𝗣𝗼𝗹𝗶𝗰𝗶𝗲𝘀 𝗳𝗼𝗿 𝗣𝗿𝗼𝗱𝘂𝗰𝘁𝗶𝘃𝗶𝘁𝘆
No one joins a startup to embrace a bunch of rules and procedures.
At the same time, as the business grows, adding more employees requires policies and systems to be much more defined. Any lack of clarity impedes progress.
Beyond legal regulations, startups need guidelines to optimize productivity. A framework for decisions helps focus on the work.
Policies should not substitute real communication. If a business relies on policies as edicts, I recommend coaching for the leadership.
𝗪𝗵𝘆 𝗪𝗼𝗿𝗸 𝗼𝗻 𝗣𝗼𝗹𝗶𝗰𝗶𝗲𝘀?
Here are some reasons founders can get behind policies:
𝘏𝘦𝘭𝘱 𝘍𝘰𝘤𝘶𝘴 𝘰𝘯 𝘞𝘰𝘳𝘬: By installing guardrails, people can concentrate on their tasks.
𝘛𝘳𝘦𝘢𝘵 𝘌𝘷𝘦𝘳𝘺𝘰𝘯𝘦 𝘍𝘢𝘪𝘳𝘭𝘺: Policies can reinforce an environment where everyone can participate and contribute.
𝘈𝘭𝘭𝘰𝘸 𝘉𝘦𝘯𝘦𝘧𝘪𝘵𝘴: Various benefits and perks to encourage retention should be defined e.g. eligibility, restrictions, and impermanence.
𝘋𝘦𝘧𝘪𝘯𝘦 𝘌𝘹𝘱𝘦𝘯𝘴𝘦𝘴: Staff want clear guidance when it comes to expenses including limitations, submission, and reimbursement.
𝘗𝘳𝘰𝘵𝘦𝘤𝘵 𝘵𝘩𝘦 𝘊𝘰𝘮𝘱𝘢𝘯𝘺: Many policies make it clear to employees what is not acceptable.
Startups are already incredibly stressful and we don't need additional strain. Policies limit unnecessary distractions.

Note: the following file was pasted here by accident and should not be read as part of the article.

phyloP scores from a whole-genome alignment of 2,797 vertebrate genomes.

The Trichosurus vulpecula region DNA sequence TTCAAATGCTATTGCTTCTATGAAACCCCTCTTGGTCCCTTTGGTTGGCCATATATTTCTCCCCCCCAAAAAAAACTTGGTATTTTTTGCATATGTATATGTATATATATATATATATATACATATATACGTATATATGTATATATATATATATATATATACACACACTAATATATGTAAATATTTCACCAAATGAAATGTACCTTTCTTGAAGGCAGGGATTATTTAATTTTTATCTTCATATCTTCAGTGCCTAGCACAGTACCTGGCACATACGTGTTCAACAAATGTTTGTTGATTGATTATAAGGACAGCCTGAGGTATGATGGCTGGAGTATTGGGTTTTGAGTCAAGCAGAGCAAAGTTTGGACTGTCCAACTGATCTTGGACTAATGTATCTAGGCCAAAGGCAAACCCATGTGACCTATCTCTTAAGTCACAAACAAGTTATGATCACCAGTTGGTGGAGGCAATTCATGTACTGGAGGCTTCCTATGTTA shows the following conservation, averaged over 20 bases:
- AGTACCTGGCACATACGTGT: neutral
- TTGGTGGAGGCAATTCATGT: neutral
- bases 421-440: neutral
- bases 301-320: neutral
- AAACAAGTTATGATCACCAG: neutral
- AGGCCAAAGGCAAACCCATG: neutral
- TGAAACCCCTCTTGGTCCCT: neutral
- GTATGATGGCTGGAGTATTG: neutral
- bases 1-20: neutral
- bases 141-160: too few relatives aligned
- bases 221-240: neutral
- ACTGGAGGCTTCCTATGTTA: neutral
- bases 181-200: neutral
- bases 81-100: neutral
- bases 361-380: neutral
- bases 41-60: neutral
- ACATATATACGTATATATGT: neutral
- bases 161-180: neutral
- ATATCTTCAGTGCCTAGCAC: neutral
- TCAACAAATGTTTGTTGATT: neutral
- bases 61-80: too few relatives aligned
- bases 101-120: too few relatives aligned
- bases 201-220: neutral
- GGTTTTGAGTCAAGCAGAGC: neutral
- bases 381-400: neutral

I tell the team that we’re here to do meaningful work in support of company growth AND individual development. They are aligned. We need policies and procedures to focus on handling the work. As we grow, they may expand while you gain skills and responsibilities.
Policies should be created by a PEO, HR expert, or labor attorney based on company needs and various government legislation. While a PEO and HR expert should know the latest regulations, an attorney may be more familiar with current case precedents. Wording is important and these professionals should help.
Policies should be integrated into recruiting methods, employee agreements, contracts, insurance coverage, and marketing content.
𝗧𝗵𝗲 𝗕𝗲𝗻𝗲𝗳𝗶𝘁𝘀 𝗼𝗳 𝗣𝗼𝗹𝗶𝗰𝗶𝗲𝘀
When I roll out a policy manual, I talk about the pros and cons. For instance, the new manual signals we have reached the next level. With policies also comes new opportunities such as larger clients, more creative projects, and access to better software.
Ideally, I like to introduce a new benefit concurrently with a manual. This reinforces that as we grow, there will be good and bad changes.
Policies may also define performance evaluation, salary reviews, and promotion practices which will benefit employees.
Company polices may not seem attractive but they help everyone to concentrate by removing confusion and discouraging distractions.